January 14—email from MLB.com shop

Ok we had Majestic make the women’s Giants jersey with a WS patch (which will be unique) especially for your wife. This was sent out this morning. The tracking number is ****************.

Hope that the jersey makes it to you safely and that your wife enjoys it. And again, thanks for bringing your experience to our attention. We have learned some valuable lessons and are working on correcting things as we speak.

Holy wow! More that I expected and it also seems like they really mean to see what the hell happened with my original order.

January 17—email from Me

Wow!  I’m impressed.  On a number of counts.  I appreciate your going the extra mile on the generous offer. And it speaks very well of MLB that you take complaints this seriously.

My wife is eagerly awaiting the arrival of her jersey and I hope to be able to complete the epilogue to my blog post with a photo of her in it.

Tough email to write. Always strange to deal with shifting opinions. In this case, while my opinion of MLB.com shop has gradually moved from “you guys are incompetent” to “standard corporate screwup; standard corporate response” to, finally, “they actually seem to care,” my brain is still hedging and suggesting that I shouldn’t make any conclusions until we see what arrives.

My brain is very pleased to see that UPS reports something to be arriving at the end of this week though.

January 21

Look who’s happy about her late Christmas present!

Late Christmas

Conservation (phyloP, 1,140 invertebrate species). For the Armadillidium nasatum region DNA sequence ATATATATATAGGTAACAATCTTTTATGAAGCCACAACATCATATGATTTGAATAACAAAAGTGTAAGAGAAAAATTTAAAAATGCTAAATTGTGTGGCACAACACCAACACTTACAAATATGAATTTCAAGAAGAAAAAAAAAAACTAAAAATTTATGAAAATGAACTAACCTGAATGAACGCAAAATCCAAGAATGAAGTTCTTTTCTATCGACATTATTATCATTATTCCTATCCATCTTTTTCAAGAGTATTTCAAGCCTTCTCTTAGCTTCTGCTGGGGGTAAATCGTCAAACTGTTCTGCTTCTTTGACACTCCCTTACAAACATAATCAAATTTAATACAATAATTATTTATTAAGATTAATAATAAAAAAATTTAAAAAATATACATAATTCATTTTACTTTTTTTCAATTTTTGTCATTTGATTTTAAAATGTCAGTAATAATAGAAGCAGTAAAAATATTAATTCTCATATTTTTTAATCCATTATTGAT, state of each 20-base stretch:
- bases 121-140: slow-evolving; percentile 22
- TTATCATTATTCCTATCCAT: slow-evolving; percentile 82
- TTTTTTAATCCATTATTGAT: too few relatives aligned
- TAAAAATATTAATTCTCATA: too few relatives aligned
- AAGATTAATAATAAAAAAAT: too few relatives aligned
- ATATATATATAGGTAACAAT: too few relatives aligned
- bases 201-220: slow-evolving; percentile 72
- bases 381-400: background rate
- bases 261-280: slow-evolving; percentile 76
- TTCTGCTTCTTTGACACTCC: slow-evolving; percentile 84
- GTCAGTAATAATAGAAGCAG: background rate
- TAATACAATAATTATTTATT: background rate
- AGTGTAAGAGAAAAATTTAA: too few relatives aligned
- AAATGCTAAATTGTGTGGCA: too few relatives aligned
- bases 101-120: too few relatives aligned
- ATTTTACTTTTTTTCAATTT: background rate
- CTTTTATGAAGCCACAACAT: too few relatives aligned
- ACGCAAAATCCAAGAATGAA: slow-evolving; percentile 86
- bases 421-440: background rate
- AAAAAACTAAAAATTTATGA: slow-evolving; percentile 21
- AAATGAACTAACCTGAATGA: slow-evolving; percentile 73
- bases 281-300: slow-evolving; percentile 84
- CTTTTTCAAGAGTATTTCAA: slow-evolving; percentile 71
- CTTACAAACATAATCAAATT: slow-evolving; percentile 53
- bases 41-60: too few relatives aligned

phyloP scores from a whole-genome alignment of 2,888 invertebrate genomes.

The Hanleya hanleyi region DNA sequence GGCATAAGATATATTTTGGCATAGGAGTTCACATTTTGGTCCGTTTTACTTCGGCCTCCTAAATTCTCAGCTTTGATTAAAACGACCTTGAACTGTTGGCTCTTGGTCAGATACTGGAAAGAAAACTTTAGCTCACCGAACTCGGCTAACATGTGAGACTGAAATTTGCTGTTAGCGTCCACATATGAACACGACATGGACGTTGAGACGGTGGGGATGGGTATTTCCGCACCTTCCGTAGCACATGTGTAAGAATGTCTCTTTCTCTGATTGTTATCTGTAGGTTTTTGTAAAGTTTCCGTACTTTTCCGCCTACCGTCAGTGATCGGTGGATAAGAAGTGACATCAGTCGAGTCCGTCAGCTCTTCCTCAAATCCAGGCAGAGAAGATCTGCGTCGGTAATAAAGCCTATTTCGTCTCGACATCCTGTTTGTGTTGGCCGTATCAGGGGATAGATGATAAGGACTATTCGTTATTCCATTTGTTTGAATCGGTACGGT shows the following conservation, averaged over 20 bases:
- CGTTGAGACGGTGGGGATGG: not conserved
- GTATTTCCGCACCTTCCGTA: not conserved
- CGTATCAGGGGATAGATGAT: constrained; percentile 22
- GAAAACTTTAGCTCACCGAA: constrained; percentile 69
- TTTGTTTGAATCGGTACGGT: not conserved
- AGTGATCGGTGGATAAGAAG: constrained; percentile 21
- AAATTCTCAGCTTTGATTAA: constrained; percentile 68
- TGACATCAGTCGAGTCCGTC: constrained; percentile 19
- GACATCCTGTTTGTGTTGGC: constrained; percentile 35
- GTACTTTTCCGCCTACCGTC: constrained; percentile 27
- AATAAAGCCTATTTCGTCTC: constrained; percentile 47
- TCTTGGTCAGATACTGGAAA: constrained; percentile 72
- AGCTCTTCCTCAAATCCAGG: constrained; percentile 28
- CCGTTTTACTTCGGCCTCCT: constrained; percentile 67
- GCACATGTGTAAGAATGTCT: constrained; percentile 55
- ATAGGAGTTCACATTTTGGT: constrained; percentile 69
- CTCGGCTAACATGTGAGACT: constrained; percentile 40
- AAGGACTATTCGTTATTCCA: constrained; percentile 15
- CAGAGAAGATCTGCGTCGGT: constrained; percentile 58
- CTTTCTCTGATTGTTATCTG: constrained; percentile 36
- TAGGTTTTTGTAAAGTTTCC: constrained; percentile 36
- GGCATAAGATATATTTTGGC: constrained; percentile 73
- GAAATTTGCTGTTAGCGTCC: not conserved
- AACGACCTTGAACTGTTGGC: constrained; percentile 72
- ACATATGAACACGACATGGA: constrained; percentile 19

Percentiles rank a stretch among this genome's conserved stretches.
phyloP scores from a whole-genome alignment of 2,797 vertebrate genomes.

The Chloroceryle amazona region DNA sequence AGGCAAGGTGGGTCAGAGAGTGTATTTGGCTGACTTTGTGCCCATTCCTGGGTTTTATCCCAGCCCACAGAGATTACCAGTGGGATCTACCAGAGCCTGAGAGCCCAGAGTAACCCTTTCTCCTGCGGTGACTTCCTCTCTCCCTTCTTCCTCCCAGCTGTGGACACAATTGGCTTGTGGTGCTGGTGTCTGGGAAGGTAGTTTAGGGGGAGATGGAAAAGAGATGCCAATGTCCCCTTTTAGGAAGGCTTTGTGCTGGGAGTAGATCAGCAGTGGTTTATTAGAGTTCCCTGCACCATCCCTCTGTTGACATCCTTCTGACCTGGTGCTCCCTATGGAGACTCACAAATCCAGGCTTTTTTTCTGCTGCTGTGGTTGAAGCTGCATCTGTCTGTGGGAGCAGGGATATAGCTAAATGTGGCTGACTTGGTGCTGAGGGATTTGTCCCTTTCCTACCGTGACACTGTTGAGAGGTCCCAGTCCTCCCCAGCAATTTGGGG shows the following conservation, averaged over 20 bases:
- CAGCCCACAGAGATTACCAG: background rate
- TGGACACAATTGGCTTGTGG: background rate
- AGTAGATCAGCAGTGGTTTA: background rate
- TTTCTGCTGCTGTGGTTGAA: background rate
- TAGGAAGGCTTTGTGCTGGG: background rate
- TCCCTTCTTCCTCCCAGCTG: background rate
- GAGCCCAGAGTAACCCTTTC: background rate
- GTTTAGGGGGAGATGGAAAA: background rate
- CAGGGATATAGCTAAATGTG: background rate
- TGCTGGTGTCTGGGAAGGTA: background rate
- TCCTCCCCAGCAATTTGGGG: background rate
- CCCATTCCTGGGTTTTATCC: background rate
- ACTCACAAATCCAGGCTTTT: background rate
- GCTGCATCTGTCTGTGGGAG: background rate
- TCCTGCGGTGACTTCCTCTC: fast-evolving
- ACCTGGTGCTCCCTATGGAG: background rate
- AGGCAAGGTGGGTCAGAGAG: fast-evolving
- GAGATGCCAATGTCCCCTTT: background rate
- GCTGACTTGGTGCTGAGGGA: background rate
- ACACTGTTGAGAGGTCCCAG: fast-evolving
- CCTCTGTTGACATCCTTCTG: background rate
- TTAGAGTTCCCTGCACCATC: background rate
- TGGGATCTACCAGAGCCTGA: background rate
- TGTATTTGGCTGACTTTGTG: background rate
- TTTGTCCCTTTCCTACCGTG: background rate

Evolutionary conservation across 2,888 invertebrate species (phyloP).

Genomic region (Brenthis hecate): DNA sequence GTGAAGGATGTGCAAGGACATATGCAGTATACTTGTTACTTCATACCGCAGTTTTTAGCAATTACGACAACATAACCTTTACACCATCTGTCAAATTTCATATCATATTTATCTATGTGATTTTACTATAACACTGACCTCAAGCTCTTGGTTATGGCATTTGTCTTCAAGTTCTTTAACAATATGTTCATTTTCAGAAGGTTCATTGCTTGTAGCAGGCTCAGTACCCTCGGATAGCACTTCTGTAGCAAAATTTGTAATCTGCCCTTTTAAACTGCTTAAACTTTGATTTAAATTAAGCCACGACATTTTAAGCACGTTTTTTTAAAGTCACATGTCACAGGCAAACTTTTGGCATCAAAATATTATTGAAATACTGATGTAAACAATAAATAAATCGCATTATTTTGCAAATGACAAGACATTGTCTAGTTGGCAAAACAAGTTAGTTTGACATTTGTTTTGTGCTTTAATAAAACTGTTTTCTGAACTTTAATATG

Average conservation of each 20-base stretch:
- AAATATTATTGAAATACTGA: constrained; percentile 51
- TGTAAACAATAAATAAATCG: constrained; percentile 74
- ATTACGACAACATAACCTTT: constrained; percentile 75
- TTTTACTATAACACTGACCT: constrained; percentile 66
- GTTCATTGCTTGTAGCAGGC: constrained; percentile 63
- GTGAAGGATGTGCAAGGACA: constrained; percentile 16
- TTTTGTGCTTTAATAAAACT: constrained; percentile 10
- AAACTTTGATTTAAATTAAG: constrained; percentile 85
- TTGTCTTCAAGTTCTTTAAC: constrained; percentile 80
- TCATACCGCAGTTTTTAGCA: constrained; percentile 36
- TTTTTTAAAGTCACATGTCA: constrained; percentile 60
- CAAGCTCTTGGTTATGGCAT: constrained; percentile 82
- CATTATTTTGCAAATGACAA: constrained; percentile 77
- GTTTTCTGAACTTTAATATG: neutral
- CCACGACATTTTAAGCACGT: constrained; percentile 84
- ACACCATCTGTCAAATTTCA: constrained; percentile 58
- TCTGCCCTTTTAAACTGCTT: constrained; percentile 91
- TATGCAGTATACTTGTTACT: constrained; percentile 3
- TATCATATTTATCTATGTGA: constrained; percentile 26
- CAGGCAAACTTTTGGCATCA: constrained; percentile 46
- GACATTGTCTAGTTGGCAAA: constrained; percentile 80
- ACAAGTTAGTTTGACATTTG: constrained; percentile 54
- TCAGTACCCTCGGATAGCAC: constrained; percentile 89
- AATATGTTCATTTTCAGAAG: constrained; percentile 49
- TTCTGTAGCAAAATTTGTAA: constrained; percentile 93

So yes. Maybe this is the reason to have a blog. In the past, an experience like this would result in my writing MLB.com shop to complain and then, if I were lucky, I would receive the bed bug letter. Of course, I would still be telling my friends about my experience and they would possibly be mentioning it to their friends as well. The end result would be.

  1. One dissatisfied customer.
  2. A handful of people who distrust, avoid, or recommend against using the merchant.
  3. Continued dismissive merchant behavior to the customers.
  4. No real possible way to change people’s attitudes.

Now, while I don’t presume to have produced any changes in how MLB.com shop works, their hands are sort of forced by how easy it is for me to publish my experiences—producing at least some material evidence that “mistakes were made.” That free jersey is on someone’s balance sheet even if it’s just part of what’s been budgeted for such affairs. And with all the corporate belt tightening, every penny matters and of course they would like to avoid cases like mine.

Meanwhile, I can honestly say that I would purchase from MLB.com shop again. Will I take a deep breath before clicking the “submit order”? Absolutely. But I’ll do so knowing that there are responsive people over there and that there is a commitment to keeping customers happy and to improving service should something happen.

The post-screw-up situation now is much much better than it would be in a pre-blog world. And I think all parties would agree on that.

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One response to “The Selig Effect — Epilogue

  1. Pingback: Fakeness and Authenticity | n j w v